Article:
Answer to Question #11650 Submitted to "Ask the Experts"

Category: Nuclear Medicine Patient Issues — Diagnostic Nuclear Medicine

The following question was answered by an expert in the appropriate field:


I work as a registered nurse, and I have patients who receive nuclear stress tests. These stress tests include injections of 280 megabecquerels (MBq) of technetium-99m (99mTc) tetrofosmin. My question is: How much radiation is a patient emitting after getting injected with this radionuclide? The stress test department has said the patient should avoid contact with children and pregnant women for 24 hours. I try to stay more than 1 meter (m) away from these patients as I am seven months pregnant. I want to know if this will be harmful to my unborn child.


Although it is always wise to be cautious, I do not believe that your unborn child would be harmed from your caring for these patients.

Based on the information that you have provided and assuming the stress test being performed was done expeditiously, the patient will return to their room about 90 minutes after injection of the 99mTc tetrofosmin. Extrapolating from published data of typical exposure rates for adult nuclear medicine patients, the dose rate from the patient you described would be about 0.003 millisievert per hour (mSv h-1) at 1 m at the time the patient returns to his or her room.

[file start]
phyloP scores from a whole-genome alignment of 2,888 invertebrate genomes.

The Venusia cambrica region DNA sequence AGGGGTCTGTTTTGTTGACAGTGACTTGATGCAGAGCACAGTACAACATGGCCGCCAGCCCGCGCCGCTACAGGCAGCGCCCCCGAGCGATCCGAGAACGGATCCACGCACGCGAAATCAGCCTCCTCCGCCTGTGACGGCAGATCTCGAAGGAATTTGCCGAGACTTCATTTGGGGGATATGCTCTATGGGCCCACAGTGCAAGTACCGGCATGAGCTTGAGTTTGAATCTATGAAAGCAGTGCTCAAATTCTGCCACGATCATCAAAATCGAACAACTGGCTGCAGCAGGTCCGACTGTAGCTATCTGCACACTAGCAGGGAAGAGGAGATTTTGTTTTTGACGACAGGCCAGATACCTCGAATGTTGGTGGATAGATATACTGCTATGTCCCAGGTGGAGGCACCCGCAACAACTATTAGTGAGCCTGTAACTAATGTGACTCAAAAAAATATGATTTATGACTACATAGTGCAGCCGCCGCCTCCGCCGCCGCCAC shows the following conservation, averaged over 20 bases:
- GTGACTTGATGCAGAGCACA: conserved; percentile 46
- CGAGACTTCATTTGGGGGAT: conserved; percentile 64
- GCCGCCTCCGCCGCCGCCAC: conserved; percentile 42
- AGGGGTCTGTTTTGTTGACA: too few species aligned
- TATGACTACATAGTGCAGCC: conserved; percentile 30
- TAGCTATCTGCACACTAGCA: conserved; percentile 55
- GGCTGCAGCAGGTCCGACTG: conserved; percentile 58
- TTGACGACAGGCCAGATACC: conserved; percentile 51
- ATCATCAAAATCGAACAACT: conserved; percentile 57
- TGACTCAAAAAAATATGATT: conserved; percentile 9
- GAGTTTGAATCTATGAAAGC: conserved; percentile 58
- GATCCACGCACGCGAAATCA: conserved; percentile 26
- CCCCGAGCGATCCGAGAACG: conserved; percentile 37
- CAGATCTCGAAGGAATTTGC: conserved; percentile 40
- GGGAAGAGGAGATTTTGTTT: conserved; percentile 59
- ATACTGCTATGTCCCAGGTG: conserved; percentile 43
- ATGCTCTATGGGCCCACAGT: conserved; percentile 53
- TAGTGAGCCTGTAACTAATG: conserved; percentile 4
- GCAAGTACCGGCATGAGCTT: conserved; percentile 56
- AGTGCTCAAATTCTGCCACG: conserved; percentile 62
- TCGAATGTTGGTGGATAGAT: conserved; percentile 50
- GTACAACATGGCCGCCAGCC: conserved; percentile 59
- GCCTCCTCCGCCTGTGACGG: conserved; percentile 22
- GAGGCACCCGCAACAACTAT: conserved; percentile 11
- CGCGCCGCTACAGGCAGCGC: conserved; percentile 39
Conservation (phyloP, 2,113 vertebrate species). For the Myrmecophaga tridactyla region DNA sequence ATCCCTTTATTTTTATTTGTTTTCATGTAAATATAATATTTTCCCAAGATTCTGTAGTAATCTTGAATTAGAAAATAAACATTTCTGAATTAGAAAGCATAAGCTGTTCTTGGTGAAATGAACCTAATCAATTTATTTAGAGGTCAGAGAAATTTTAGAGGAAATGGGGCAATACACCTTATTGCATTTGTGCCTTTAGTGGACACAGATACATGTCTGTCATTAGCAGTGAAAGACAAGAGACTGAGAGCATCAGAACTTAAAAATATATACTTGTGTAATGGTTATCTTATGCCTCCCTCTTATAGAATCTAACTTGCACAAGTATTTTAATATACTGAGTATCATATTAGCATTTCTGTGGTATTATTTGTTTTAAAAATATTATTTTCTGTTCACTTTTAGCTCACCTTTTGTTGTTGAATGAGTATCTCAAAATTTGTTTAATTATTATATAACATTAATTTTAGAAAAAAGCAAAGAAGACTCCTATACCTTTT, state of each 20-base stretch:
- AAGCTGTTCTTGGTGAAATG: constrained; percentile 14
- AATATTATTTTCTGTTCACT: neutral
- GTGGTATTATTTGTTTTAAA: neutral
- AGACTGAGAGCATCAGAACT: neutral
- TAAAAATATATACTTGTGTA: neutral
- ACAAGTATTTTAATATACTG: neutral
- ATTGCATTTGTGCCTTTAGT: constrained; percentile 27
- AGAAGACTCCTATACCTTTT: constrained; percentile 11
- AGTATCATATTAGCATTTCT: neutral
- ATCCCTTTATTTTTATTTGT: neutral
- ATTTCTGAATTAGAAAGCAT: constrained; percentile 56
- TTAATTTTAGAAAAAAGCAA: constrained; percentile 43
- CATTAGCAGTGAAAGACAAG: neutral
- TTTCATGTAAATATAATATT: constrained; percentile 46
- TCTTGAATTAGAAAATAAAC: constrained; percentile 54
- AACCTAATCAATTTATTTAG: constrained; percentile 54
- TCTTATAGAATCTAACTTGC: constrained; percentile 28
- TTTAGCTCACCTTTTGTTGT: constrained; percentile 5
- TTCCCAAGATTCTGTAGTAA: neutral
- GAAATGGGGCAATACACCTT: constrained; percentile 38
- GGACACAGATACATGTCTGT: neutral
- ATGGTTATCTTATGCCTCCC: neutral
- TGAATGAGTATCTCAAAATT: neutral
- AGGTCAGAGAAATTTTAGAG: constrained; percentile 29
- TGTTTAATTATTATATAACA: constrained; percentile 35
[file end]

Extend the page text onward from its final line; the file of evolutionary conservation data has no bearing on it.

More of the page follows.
If you stand back from the patient (at least 2 m), then the exposure rate would be about 0.0008 mSv h-1. At this level, you are basically at a point that is indistinguishable from background. Pregnant x-ray technologists and others who are occupationally exposed to radiation are allowed to receive 5 mSv during their pregnancies, which is typically less than 0.5 mSv per month. You can see that even if you stood about 1 m from the patient, you would have to stand near patients for over 150 hours each month to reach 5 mSv during your pregnancy.

Linda Kroger, MS
Radiation Safety Officer

Answer posted on 29 July 2016. The information posted on this web page is intended as general reference information only. Specific facts and circumstances may affect the applicability of concepts, materials, and information described herein. The information provided is not a substitute for professional advice and should not be relied upon in the absence of such professional advice. To the best of our knowledge, answers are correct at the time they are posted. Be advised that over time, requirements could change, new data could be made available, and Internet links could change, affecting the correctness of the answers. Answers are the professional opinions of the expert responding to each question; they do not necessarily represent the position of the Health Physics Society.